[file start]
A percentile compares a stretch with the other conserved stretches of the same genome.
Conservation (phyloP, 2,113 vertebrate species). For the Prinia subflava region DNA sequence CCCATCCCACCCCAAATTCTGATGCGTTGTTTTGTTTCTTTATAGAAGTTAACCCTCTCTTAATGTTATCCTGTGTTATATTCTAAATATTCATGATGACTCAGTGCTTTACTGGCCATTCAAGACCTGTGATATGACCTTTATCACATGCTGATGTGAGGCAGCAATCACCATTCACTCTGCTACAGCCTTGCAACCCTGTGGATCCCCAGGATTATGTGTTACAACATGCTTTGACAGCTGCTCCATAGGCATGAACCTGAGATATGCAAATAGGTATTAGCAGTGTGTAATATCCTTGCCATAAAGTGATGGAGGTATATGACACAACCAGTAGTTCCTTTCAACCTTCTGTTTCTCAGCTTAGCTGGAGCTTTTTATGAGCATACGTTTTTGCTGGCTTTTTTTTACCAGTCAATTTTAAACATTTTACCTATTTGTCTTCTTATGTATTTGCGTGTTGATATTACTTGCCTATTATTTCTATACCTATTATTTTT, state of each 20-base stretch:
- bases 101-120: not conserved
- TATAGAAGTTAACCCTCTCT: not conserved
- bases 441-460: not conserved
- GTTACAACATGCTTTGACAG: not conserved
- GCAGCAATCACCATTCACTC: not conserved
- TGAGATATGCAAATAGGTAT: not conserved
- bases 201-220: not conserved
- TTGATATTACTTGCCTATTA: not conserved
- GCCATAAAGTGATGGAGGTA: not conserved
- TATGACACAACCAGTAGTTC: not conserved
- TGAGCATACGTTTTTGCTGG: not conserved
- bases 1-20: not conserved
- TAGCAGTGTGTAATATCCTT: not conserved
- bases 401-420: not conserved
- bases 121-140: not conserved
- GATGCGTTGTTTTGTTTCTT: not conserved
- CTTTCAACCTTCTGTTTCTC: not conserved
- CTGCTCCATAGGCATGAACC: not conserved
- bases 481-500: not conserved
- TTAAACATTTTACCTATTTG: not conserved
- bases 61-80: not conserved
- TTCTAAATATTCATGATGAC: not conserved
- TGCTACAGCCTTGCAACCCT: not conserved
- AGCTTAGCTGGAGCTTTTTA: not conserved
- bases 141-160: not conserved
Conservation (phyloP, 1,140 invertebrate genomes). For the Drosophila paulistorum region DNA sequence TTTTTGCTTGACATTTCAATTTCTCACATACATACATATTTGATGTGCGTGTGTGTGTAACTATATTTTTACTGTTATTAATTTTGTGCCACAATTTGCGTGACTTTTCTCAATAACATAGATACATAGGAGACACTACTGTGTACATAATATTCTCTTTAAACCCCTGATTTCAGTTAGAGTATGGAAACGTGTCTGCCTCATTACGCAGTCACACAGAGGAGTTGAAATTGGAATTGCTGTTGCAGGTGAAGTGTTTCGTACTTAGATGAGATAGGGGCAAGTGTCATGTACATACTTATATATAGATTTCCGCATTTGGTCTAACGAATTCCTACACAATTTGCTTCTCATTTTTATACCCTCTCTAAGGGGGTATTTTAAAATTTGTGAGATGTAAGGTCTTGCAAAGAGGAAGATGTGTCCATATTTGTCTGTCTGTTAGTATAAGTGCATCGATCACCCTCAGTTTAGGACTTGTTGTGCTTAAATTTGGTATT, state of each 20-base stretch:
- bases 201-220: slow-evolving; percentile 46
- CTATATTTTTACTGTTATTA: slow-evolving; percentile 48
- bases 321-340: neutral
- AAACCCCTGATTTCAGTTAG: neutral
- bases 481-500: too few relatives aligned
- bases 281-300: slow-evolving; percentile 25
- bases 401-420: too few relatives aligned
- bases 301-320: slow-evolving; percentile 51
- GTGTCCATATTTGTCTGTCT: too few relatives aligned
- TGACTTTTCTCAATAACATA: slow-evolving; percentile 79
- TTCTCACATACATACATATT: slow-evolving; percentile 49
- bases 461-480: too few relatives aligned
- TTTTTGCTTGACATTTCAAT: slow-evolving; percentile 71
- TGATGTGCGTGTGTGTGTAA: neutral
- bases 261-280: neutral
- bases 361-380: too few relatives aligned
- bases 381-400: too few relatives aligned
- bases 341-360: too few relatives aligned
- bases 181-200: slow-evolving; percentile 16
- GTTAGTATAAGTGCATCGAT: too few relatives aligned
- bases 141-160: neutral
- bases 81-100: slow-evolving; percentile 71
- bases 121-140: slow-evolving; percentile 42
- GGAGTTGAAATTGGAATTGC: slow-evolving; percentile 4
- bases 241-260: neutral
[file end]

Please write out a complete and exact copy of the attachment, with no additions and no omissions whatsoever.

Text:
A percentile compares a stretch with the other conserved stretches of the same genome.
Conservation (phyloP, 2,113 vertebrate species). For the Prinia subflava region DNA sequence CCCATCCCACCCCAAATTCTGATGCGTTGTTTTGTTTCTTTATAGAAGTTAACCCTCTCTTAATGTTATCCTGTGTTATATTCTAAATATTCATGATGACTCAGTGCTTTACTGGCCATTCAAGACCTGTGATATGACCTTTATCACATGCTGATGTGAGGCAGCAATCACCATTCACTCTGCTACAGCCTTGCAACCCTGTGGATCCCCAGGATTATGTGTTACAACATGCTTTGACAGCTGCTCCATAGGCATGAACCTGAGATATGCAAATAGGTATTAGCAGTGTGTAATATCCTTGCCATAAAGTGATGGAGGTATATGACACAACCAGTAGTTCCTTTCAACCTTCTGTTTCTCAGCTTAGCTGGAGCTTTTTATGAGCATACGTTTTTGCTGGCTTTTTTTTACCAGTCAATTTTAAACATTTTACCTATTTGTCTTCTTATGTATTTGCGTGTTGATATTACTTGCCTATTATTTCTATACCTATTATTTTT, state of each 20-base stretch:
- bases 101-120: not conserved
- TATAGAAGTTAACCCTCTCT: not conserved
- bases 441-460: not conserved
- GTTACAACATGCTTTGACAG: not conserved
- GCAGCAATCACCATTCACTC: not conserved
- TGAGATATGCAAATAGGTAT: not conserved
- bases 201-220: not conserved
- TTGATATTACTTGCCTATTA: not conserved
- GCCATAAAGTGATGGAGGTA: not conserved
- TATGACACAACCAGTAGTTC: not conserved
- TGAGCATACGTTTTTGCTGG: not conserved
- bases 1-20: not conserved
- TAGCAGTGTGTAATATCCTT: not conserved
- bases 401-420: not conserved
- bases 121-140: not conserved
- GATGCGTTGTTTTGTTTCTT: not conserved
- CTTTCAACCTTCTGTTTCTC: not conserved
- CTGCTCCATAGGCATGAACC: not conserved
- bases 481-500: not conserved
- TTAAACATTTTACCTATTTG: not conserved
- bases 61-80: not conserved
- TTCTAAATATTCATGATGAC: not conserved
- TGCTACAGCCTTGCAACCCT: not conserved
- AGCTTAGCTGGAGCTTTTTA: not conserved
- bases 141-160: not conserved
Conservation (phyloP, 1,140 invertebrate genomes). For the Drosophila paulistorum region DNA sequence TTTTTGCTTGACATTTCAATTTCTCACATACATACATATTTGATGTGCGTGTGTGTGTAACTATATTTTTACTGTTATTAATTTTGTGCCACAATTTGCGTGACTTTTCTCAATAACATAGATACATAGGAGACACTACTGTGTACATAATATTCTCTTTAAACCCCTGATTTCAGTTAGAGTATGGAAACGTGTCTGCCTCATTACGCAGTCACACAGAGGAGTTGAAATTGGAATTGCTGTTGCAGGTGAAGTGTTTCGTACTTAGATGAGATAGGGGCAAGTGTCATGTACATACTTATATATAGATTTCCGCATTTGGTCTAACGAATTCCTACACAATTTGCTTCTCATTTTTATACCCTCTCTAAGGGGGTATTTTAAAATTTGTGAGATGTAAGGTCTTGCAAAGAGGAAGATGTGTCCATATTTGTCTGTCTGTTAGTATAAGTGCATCGATCACCCTCAGTTTAGGACTTGTTGTGCTTAAATTTGGTATT, state of each 20-base stretch:
- bases 201-220: slow-evolving; percentile 46
- CTATATTTTTACTGTTATTA: slow-evolving; percentile 48
- bases 321-340: neutral
- AAACCCCTGATTTCAGTTAG: neutral
- bases 481-500: too few relatives aligned
- bases 281-300: slow-evolving; percentile 25
- bases 401-420: too few relatives aligned
- bases 301-320: slow-evolving; percentile 51
- GTGTCCATATTTGTCTGTCT: too few relatives aligned
- TGACTTTTCTCAATAACATA: slow-evolving; percentile 79
- TTCTCACATACATACATATT: slow-evolving; percentile 49
- bases 461-480: too few relatives aligned
- TTTTTGCTTGACATTTCAAT: slow-evolving; percentile 71
- TGATGTGCGTGTGTGTGTAA: neutral
- bases 261-280: neutral
- bases 361-380: too few relatives aligned
- bases 381-400: too few relatives aligned
- bases 341-360: too few relatives aligned
- bases 181-200: slow-evolving; percentile 16
- GTTAGTATAAGTGCATCGAT: too few relatives aligned
- bases 141-160: neutral
- bases 81-100: slow-evolving; percentile 71
- bases 121-140: slow-evolving; percentile 42
- GGAGTTGAAATTGGAATTGC: slow-evolving; percentile 4
- bases 241-260: neutral